On February 6, 1971, NASA astronaut Alan B. Shepard was part of the Apollo 14 mission that landed on the moon. During that historic trip, he took a swing against two golf balls to serve as a memorial, Daily Mail writes.
However, while one ball went just 24 yards away from Shepard to rest on a crater, the whereabouts of the golf ball was unknown. This particular incident prompted a debate among many on how far the golf ball went. Shepard himself had claimed his golf ball traveled miles. It seemed the mystery that puzzled many is now solved, courtesy of imaging expert Andy Saunders.
Saunders undertook a digital enhancement of the images and was able to estimate how far the golf ball traveled. To commemorate the fiftieth anniversary of that mission, Saunders released his findings to the public via Twitter. He concluded the first golf ball from Shepard traveled only 24 yards, while the NASA astronaut was able to increase his tally by 40 yards for the second golf ball.
Since his days as a Naval pilot, Shepard has been fond of making groundbreaking but frivolous accomplishments. One of such acts had nearly gotten him into trouble with his superiors. With the establishment of NASA in 1959, he was chosen as one of the astronauts. He was part of the Apollo 14 mission of 1971.
His famed stunt on the moon was to showcase to people watching back on Earth the difference in gravity between the two orbital bodies. He had a makeshift golf club designed for him, alongside two golf balls, which he smuggled into space. However, years later, Shepard corrected the widely-held impression that he smuggled the golf kits into space. He explained that his superiors authorized the move after having initially rejected the idea.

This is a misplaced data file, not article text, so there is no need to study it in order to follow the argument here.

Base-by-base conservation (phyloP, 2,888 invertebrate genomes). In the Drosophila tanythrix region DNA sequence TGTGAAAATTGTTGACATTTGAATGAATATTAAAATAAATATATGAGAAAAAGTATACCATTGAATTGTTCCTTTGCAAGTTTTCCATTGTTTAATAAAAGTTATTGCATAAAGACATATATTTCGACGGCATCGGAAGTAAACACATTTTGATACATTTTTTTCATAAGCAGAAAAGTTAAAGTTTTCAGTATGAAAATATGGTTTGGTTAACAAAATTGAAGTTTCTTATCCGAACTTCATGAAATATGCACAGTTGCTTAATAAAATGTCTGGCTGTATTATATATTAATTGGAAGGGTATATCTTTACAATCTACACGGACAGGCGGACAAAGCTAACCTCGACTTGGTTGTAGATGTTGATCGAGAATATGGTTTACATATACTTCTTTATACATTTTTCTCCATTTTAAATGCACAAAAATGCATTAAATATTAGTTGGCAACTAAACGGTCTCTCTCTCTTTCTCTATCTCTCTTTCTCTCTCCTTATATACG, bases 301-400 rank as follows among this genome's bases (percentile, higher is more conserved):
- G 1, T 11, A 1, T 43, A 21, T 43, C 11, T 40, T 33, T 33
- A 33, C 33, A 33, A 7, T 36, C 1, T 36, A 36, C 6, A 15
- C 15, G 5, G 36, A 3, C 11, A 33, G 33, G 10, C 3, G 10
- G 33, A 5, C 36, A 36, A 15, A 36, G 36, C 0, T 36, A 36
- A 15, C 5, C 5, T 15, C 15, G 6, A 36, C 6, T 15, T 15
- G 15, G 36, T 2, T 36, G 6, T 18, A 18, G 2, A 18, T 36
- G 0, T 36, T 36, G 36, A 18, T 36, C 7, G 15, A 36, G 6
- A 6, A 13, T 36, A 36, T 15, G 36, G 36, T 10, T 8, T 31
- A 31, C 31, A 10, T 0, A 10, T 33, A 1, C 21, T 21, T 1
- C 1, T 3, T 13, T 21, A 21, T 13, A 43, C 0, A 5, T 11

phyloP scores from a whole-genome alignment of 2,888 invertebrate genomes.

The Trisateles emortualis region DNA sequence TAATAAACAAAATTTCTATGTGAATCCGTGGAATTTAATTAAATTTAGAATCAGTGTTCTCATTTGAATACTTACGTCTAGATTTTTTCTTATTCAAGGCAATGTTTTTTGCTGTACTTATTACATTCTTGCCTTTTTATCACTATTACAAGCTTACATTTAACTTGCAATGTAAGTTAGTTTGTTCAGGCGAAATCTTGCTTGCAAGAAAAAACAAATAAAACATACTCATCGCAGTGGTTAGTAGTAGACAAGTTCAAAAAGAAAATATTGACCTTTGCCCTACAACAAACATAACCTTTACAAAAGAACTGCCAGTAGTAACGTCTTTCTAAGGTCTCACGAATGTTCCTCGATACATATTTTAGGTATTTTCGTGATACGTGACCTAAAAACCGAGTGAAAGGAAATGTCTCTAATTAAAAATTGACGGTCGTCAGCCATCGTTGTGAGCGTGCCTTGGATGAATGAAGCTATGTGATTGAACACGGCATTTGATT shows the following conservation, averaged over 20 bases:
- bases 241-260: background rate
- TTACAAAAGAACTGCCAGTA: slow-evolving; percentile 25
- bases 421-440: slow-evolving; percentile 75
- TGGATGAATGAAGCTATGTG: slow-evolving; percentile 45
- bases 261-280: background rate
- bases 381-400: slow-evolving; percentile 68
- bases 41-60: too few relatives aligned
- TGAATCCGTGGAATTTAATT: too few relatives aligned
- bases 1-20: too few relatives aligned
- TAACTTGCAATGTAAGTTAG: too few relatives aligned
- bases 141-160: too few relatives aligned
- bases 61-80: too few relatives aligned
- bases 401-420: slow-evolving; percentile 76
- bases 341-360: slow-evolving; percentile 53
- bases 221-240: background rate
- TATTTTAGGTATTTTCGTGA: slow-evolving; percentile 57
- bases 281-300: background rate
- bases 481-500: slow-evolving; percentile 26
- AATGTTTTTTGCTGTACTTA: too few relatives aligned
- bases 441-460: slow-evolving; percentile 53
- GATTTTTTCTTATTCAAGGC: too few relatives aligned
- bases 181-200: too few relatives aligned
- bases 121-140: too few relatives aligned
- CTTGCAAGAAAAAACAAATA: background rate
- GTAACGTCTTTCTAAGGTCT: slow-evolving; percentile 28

With every official exploration task completed, Shepard settled down to putting his stunt into action. On February 6, he brought out his golf kits to attempted swinging. His spacesuit was too bulky and cluttered, so Shepard settled with having to take a swing with just one hand. After many attempts, he got his swing right. While one ball flew into a nearby crater, the other was nowhere to be seen. Shepard declared it must have traveled miles, only to be proved wrong by Saunders.
Saunders’ expertise with remodifying archival photos made it possible for him to locate Shepard’s second golf ball. The only footage from the mission released by NASA was unclear. But Saunders, being the expert that he is, used an image processing method known as subtacking to find the second ball.
While many had expected Shepard’s ball to travel wide considering the low gravity, Saunders praised the astronaut’s efforts considering the constraints he had to overcome. He said the fact that Shepard struck at the ball despite the hindrances was impressive.
Saunders talks more about Shepard’s famed golf swing in his forthcoming book titled Apollo Remastered.